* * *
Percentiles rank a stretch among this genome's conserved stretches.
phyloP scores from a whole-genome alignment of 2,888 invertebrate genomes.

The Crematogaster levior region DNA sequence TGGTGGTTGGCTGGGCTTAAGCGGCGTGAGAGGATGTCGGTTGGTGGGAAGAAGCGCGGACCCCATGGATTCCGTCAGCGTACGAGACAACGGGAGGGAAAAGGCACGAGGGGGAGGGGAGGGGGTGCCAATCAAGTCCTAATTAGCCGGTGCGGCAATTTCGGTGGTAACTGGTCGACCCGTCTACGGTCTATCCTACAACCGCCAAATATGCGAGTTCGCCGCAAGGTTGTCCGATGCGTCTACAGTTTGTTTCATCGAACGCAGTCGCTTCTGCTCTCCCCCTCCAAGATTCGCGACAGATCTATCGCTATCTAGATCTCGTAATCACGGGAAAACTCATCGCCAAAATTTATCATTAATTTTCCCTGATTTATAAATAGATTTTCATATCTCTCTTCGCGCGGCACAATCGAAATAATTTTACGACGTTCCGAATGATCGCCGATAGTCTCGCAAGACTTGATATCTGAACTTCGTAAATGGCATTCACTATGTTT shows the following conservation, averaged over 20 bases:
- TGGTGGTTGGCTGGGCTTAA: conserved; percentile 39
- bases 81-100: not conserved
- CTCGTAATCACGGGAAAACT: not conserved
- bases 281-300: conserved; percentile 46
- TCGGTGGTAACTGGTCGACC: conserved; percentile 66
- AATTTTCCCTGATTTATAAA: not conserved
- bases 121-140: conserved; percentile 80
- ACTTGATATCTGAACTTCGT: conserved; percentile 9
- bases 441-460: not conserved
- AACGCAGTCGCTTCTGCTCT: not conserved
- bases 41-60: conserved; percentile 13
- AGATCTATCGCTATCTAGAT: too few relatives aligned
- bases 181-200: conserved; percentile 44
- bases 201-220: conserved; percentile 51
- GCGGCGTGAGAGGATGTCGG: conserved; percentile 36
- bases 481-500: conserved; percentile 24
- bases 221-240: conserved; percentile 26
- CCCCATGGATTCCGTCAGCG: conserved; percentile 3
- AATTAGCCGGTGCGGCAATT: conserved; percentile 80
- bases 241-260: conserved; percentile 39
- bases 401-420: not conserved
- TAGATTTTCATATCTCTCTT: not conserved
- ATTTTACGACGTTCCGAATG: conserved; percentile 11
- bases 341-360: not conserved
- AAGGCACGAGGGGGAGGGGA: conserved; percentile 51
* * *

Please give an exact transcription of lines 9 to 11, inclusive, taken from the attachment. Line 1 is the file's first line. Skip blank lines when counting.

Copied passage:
- AATTTTCCCTGATTTATAAA: not conserved
- bases 121-140: conserved; percentile 80
- ACTTGATATCTGAACTTCGT: conserved; percentile 9